At that time Jesus went through the grainfields on the sabbath; his disciples were hungry, and they began to pluck heads of grain and to eat. When the Pharisees saw it, they said to him, “Look, your disciples are doing what is not lawful to do on the sabbath.” He said to them, “Have you not read what David did when he and his companions were hungry? He entered the house of God and ate the bread of the Presence, which it was not lawful for him or his companions to eat, but only for the priests.
Or have you not read in the law that on the sabbath the priests in the temple break the sabbath and yet are guiltless? I tell you, something greater than the temple is here. But if you had known what this means, ‘I desire mercy and not sacrifice,’ you would not have condemned the guiltless. For the Son of Man is lord of the sabbath.”
New Revised Standard Version, copyright 1989, by the National Council of the Churches of Christ in the United States of America. Used by permission. All rights reserved. USCCB approved http://www.usccb.org/bible/approved-translations
The Bible is full of surprises! And so is Jesus.
Like the disciples and early Christian communities, we sometimes wrestle with—even break into different camps over—teachings and rules. Often, however, when we think we’ve got it all figured out, Jesus throws a curve ball and we have to reconsider everything.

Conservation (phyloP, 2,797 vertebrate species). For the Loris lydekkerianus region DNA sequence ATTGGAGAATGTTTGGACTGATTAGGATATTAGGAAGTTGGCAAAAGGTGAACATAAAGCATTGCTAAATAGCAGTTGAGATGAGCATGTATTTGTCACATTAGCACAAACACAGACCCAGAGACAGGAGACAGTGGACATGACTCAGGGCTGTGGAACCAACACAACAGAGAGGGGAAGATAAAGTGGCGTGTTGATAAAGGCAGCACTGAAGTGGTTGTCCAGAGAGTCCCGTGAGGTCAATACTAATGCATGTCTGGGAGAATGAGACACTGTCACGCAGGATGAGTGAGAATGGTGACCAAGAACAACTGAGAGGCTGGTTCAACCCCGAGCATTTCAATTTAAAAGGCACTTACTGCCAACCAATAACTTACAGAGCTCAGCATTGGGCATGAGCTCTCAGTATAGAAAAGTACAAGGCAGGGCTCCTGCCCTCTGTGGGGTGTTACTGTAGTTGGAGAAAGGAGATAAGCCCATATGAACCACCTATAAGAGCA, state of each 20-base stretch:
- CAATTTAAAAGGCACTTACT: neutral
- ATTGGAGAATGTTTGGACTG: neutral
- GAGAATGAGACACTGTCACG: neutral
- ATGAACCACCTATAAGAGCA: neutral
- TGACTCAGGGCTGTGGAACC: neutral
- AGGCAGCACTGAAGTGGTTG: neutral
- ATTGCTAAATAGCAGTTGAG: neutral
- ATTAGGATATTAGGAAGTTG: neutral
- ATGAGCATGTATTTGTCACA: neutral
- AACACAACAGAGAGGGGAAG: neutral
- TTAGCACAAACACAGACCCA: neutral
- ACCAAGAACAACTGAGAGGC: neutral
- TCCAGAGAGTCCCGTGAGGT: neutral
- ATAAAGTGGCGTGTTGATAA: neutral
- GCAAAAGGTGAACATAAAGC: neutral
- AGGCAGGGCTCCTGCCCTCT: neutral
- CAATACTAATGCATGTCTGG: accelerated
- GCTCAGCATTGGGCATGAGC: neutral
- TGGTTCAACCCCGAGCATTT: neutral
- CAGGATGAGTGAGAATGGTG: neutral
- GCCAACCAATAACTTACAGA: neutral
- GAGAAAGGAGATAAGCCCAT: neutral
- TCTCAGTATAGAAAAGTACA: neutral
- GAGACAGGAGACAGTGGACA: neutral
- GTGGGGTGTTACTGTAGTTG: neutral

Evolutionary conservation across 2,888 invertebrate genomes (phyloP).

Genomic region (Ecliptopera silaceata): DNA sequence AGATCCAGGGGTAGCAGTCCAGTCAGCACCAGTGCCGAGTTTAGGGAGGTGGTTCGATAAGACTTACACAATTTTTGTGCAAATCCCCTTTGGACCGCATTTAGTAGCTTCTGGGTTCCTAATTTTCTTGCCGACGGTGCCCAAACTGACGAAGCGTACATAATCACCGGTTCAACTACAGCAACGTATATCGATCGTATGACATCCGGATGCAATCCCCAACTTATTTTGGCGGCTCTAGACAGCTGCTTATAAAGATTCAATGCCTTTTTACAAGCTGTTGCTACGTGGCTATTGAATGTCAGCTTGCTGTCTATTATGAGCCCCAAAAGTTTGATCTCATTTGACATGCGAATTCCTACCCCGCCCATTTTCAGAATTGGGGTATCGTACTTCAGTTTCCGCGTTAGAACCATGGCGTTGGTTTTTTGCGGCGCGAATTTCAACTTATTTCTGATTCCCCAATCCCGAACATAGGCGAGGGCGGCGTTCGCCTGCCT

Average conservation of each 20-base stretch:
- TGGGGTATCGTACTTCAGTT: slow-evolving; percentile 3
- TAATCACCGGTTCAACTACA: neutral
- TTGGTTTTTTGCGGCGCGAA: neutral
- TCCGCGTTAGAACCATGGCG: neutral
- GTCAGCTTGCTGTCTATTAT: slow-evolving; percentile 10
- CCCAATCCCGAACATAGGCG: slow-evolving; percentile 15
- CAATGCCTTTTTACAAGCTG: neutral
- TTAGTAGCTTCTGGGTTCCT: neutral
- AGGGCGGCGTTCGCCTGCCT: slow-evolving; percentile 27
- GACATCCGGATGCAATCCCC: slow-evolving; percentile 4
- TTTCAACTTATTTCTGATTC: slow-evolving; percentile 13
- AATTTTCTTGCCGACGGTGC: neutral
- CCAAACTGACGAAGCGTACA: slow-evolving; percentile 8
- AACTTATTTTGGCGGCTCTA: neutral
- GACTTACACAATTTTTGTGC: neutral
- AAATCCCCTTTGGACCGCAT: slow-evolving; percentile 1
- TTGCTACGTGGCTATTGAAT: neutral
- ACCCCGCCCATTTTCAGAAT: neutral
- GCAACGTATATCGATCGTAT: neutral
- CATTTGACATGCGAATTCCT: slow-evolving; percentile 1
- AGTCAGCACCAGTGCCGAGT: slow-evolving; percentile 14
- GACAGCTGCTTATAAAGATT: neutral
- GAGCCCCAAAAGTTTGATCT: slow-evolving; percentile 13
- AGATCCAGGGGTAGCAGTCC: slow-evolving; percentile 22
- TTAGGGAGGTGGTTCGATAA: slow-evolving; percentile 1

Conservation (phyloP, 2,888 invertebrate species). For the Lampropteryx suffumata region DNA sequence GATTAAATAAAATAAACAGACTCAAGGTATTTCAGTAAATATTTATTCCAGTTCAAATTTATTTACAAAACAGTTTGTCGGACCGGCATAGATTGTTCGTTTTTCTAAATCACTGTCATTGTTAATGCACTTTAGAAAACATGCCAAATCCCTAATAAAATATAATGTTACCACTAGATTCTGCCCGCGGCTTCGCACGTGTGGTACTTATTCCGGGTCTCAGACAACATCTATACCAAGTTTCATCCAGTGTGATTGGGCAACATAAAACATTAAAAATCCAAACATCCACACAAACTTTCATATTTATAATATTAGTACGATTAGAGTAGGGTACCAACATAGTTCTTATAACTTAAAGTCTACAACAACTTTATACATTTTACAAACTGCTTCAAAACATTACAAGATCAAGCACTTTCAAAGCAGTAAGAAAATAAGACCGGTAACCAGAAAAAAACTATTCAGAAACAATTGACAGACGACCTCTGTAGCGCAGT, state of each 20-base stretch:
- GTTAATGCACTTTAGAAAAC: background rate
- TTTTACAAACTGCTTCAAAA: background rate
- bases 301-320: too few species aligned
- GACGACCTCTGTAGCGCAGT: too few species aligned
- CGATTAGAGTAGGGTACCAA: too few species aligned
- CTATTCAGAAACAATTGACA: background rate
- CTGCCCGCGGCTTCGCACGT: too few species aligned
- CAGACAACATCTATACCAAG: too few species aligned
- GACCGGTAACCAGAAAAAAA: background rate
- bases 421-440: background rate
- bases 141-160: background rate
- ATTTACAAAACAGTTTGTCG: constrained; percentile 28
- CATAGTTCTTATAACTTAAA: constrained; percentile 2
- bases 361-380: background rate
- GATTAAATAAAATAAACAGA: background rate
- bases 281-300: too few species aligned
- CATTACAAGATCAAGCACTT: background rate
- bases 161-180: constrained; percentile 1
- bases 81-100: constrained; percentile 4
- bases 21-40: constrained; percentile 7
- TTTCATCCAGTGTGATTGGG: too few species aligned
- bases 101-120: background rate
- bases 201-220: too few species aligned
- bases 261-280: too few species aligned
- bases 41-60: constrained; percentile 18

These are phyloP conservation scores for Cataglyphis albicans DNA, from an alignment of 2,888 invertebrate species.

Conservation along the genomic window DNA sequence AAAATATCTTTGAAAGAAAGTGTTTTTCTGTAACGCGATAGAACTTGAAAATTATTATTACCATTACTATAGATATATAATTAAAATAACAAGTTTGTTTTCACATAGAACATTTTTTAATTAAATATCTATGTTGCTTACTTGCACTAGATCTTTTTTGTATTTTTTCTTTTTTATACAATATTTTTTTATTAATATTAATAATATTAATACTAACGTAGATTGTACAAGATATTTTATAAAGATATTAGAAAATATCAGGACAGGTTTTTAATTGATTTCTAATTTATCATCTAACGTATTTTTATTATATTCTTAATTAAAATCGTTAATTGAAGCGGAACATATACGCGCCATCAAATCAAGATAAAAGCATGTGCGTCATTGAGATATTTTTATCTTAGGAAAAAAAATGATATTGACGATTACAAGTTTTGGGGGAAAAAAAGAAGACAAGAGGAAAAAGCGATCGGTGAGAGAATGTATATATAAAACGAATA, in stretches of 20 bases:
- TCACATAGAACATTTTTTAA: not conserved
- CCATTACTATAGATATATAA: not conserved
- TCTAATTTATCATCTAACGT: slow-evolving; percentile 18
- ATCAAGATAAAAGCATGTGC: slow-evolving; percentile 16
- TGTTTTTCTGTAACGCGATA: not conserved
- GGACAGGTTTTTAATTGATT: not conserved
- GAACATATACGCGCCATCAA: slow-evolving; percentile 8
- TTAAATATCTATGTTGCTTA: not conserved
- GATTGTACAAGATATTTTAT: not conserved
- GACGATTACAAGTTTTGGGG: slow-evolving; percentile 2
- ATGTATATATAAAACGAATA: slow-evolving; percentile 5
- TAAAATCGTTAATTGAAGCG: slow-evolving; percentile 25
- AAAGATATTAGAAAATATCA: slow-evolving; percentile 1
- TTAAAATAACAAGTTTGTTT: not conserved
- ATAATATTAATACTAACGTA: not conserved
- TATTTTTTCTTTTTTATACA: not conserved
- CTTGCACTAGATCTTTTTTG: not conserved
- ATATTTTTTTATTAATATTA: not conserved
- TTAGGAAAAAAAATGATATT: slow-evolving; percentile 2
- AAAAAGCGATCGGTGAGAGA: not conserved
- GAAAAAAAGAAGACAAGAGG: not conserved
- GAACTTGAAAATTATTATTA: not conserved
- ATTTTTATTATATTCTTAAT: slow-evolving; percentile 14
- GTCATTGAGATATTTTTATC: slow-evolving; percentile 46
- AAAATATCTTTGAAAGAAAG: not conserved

In today’s Gospel, the Pharisees cry foul when they observe the disciples plucking grain on the Sabbath. It’s easy to dismiss the Pharisees as being too legalistic, but are we really all that different? Even those who claim to be “spiritual but not religious” need—even want—rules. Rules help level the playing field.
But Jesus cautions us not to be too myopic, not to miss the beauty of the game for the rules.
And in case you’re keeping score, Jesus not only refocuses attention on what really matters, he also wins the debate about the rules!
Jesus is not anti-Torah or anti-sabbath; he’s against overdeveloping legislation to the point that it becomes anti-human. The Son of Man is the lord of the Sabbath and greater than the temple. And what he desires is mercy not sacrifice.
In what ways are we too legalistic? Or, too loose with the rules? How can we “keep holy the Sabbath” through observance and mercy?
—Jeremy Langford, Director of Communications for the Chicago-Detroit Province Jesuits and author of Seeds of Faith: Practices to Grow a Healthy Spiritual Life ©2007 Paraclete Press, Brewster, MA.
Lord, with profound gratitude we thank you for God’s laws that ensure forgiveness and a chance to start again. For whether we experience triumph or disaster, your faithfulness is ever present moment by moment in our journey. And one divine law that gives us most hope is the promise that absolutely nothing can separate us from you. In our darkest times, we cling to that truth – whether we feel it or not.
—The Jesuit Prayer Team